The hot, rainless days of the last six weeks have taken a heavy toll on Norman McAllister's corn crop. This Illinois farmer from the state's westernmost Adams County says he thinks his crop yield will be about half of what it was last year.
He still hopes for rain for the sake of his soybean crop. But he suspects that more water now would probably help his morale more than it would his beans.
What he is pleased about is his decision earlier this year to let half his usual corn acreage lie idle under Washington's payment-in-kind (PIK) program, under which he is guaranteed an 80 percent return on what he would normally harvest. He will be paid in grain - worth more because supplies are tighter. PIK has been a ''lifesaver,'' he says.
The drought which has parched parts of the great corn belt's soil to the point of powder is bad news for some farmers. But, conversely, the weeks of rainless weather have also helped put supply and demand for corn back into balance. And any increase in grocery prices for American shoppers later this year is likely to be modest.
Certainly there are ample reserves of corn for the nation. One aim of PIK was to reduce the heavy grain surplus. The drought is helping to achieve that goal.
''The drought isn't good for the farmer who has nothing to sell, but between mother nature and the PIK program, it's going to bring the supply-and-demand situation much more into balance,'' observes the American Farm Bureau's Gene Malone.
''This is helping us reduce reserves to a more meaningful level, but the overall supply is going to be adequate,'' agrees Norton Strommen, USDA chief meteorologist. He notes that corn crops in much of Michigan, southeastern Wisconsin, north-central Iowa, northeastern Illinois, Colorado, and Nebraska have been faring well under local weather conditions.
Also, net farm income - including PIK commodity payments - is expected to go up by $5 billion to $6 billion this year, according to the USDA. Those farmers who did not take part in the PIK program and who will harvest normal corn crops this year will fare better than usual because of higher grain prices. USDA economist Gary Lucier says many farmers will come out ahead, even with a lower-than-normal per-acre yield.
However, corn farmers who did not participate in PIK, do not have Federal Crop Insurance, and are in the driest sections of the Midwestern corn belt (parts of Iowa, Missouri, Illinois, and Indiana) are taking the hardest knocks from this summer's unusual weather. Some have been chopping up for silage what crops they have. Others say they will harvest only a bushel or two an acre. A few won't harvest at all. Last year's average yield per acre was well over 100 bushels.
The governors of Missouri, Indiana, and Iowa have requested disaster aid from Washington, which would largely be awarded as low-interest loans. A US Department of Agriculture (USDA) workshop on the drought, to which governors of farm states are being invited by President Reagan, is scheduled to be held in Chicago Sept. 2.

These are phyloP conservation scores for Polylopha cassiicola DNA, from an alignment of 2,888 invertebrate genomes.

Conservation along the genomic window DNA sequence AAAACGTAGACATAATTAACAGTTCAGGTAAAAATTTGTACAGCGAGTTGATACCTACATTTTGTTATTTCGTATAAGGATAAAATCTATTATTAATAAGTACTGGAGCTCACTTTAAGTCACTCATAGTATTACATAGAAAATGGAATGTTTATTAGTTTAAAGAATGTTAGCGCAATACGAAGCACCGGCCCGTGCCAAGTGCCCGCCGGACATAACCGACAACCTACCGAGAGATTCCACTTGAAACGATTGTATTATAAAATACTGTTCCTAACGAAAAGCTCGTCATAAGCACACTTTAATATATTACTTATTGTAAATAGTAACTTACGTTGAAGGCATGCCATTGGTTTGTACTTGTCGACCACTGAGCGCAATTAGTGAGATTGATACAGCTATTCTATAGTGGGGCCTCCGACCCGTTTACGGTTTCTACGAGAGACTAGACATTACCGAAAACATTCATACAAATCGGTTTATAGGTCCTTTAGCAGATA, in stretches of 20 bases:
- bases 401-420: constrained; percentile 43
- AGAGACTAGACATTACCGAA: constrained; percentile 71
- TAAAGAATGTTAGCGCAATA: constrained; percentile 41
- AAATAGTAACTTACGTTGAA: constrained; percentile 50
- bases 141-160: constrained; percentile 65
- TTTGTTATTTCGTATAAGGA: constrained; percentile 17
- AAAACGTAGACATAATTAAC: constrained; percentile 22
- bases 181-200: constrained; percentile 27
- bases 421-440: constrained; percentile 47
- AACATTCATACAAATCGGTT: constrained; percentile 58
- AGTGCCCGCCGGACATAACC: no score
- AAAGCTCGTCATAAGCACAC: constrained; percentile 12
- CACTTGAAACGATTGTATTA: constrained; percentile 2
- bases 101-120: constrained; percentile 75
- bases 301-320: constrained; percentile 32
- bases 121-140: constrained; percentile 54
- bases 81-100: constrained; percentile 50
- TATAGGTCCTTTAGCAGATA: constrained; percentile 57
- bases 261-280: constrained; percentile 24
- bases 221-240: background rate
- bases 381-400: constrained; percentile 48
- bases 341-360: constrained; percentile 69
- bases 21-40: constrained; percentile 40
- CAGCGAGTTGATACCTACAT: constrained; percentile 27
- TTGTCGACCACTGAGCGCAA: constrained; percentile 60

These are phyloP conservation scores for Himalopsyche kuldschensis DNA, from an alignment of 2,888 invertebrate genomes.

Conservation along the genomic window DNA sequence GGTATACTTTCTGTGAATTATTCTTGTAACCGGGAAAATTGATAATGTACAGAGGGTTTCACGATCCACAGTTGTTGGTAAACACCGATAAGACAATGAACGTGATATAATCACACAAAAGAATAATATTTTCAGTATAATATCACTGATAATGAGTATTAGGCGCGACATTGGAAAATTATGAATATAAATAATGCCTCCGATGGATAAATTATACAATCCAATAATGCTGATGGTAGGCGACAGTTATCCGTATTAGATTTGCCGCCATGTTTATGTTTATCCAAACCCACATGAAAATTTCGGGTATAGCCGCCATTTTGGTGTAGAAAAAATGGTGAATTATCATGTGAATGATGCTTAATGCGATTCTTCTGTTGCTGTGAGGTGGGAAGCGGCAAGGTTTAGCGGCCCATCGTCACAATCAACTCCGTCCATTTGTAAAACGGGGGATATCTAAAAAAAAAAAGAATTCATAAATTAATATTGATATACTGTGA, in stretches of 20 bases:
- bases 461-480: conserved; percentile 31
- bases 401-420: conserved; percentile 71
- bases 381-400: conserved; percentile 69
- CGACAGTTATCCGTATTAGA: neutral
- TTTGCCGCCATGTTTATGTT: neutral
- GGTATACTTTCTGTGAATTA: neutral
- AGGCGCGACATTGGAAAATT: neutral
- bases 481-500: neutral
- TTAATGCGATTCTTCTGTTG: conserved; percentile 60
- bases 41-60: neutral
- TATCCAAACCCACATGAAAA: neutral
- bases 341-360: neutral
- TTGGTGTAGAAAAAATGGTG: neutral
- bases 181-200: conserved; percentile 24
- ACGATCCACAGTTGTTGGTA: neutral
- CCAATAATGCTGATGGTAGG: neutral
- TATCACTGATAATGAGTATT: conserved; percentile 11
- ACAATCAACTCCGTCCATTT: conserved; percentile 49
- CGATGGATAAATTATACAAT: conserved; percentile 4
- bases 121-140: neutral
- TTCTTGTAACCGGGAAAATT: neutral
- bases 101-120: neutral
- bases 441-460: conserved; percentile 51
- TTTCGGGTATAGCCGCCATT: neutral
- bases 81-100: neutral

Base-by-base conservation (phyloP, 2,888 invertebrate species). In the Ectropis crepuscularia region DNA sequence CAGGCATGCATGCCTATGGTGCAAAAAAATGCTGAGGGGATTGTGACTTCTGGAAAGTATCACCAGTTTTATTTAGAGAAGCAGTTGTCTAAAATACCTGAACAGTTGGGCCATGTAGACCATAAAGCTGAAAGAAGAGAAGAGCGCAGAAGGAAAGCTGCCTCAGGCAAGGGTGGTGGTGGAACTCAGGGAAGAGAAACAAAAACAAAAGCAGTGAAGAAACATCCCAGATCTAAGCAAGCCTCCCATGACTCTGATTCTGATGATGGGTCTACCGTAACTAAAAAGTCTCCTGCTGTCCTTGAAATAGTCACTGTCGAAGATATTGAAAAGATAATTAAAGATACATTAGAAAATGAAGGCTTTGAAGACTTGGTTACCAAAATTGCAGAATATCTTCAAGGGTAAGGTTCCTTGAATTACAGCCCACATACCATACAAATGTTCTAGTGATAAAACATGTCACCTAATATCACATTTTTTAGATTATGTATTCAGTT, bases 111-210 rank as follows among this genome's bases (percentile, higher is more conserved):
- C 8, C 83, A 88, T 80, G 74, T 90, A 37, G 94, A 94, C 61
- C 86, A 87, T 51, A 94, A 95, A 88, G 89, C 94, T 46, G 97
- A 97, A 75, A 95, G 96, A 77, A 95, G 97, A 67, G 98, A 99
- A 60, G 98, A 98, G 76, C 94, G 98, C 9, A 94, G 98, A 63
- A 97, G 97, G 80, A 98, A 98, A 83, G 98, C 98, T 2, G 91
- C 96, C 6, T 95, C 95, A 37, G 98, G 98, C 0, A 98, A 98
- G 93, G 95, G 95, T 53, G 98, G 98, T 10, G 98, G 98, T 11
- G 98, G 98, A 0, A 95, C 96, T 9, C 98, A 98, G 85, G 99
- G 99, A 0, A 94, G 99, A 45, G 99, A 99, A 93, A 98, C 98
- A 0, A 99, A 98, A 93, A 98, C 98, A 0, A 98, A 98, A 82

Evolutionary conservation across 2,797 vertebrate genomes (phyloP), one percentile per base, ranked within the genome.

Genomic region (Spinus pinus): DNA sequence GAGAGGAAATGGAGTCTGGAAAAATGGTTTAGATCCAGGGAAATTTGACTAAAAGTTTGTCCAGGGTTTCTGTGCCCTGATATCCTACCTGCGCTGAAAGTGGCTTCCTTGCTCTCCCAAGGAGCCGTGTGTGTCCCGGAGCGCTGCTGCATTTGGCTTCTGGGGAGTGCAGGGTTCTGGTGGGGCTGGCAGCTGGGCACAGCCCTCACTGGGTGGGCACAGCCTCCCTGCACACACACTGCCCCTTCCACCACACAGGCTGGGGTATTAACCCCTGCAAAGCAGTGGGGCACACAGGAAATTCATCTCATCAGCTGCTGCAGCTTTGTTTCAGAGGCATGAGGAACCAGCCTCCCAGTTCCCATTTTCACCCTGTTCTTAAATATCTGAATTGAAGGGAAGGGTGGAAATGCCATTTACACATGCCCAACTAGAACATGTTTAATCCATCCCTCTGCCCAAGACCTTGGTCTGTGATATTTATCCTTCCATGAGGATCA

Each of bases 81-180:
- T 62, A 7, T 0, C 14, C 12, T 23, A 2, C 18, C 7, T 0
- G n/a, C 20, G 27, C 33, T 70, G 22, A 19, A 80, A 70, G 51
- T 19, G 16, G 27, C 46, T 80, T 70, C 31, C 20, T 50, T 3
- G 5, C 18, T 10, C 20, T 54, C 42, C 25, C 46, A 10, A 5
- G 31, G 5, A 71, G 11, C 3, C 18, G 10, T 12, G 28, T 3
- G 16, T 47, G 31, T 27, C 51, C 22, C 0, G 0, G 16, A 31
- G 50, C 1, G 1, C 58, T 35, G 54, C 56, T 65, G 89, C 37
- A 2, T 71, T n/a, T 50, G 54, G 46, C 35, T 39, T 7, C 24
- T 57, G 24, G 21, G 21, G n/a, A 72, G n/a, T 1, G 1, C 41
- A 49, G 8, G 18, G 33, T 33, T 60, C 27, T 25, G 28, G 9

Iowa, the nation's top corn producer, last year supplied 1.6 billion bushels of the nation's 8.4-billion-bushel production total. This year, the state is expected to produce a far more modest 980 million bushels of corn. The most recent report of the Iowa Crop and Livestock Service rates 84 percent of Iowa's corn crop in ''fair'' to ''very poor'' condition.
''I can't even remember the last time we had a 'very poor' rating,'' says Steven Daughterty of the Iowa Corn Growers Association. ''Some farmers haven't had any ears at all - it's just really bad.''
Parts of Illinois, second-largest US corn producer, also have been hard hit. The Illinois Agriculture Department estimates that about 30 percent of the corn crop here was lost during July because of the drought. The Illinois Farm Bureau and a number of farmers in a convoy of cars have been checking out the situation on a field-by-field basis.
''I think in most areas we'll see fairly early harvesting, because everything has dried up so early,'' predicts John Campen, Illinois Corn Growers Association manager.
The combined effect of PIK and the weather is expected to reduce corn production this year to about 4.7 billion bushels, or a little over half last year's total. But with the record 3.4-billion-bushel surplus left from bumper crops of the last two years, there still is expected to be a reserve of 1-1.5 billion bushels after export commitments and domestic needs are filled.
''I don't think anybody's going to go under or stop farming because of this drought,'' says Jim Altemus of the Illinois Farm Bureau. ''That alone won't plow under a good farm. We're not talking about zero yield, in most cases.''
The consumer will notice some effects of the drought in grocery shopping. USDA economist Ralph Parlett says food prices - mostly for meat - will be up 1-2 percent during the second half of 1984. The rise in the price of corn, most of which is used for animal feed, is prompting many livestock farmers to sell breeder stock to cut production costs. For a time there will be a glut of meat on the market - a good time for shoppers to stock up freezers. But corn prices are expected to have a minimal effect in pushing up the price of bread, cereal, corn oil, and other staples.
USDA experts insist that, overall, the situation is far less severe than it might have been. The ample corn reserves on hand help enormously. And Mr. Strommen, the USDA meteorologist, points out that most farmers have had a ''bountiful'' first hay crop and a record wheat crop already this year. He notes that the National Weather Service's 30-day forecast includes normal rainfall for much of the East Coast, which grows a sizable part of the nation's soybean crop.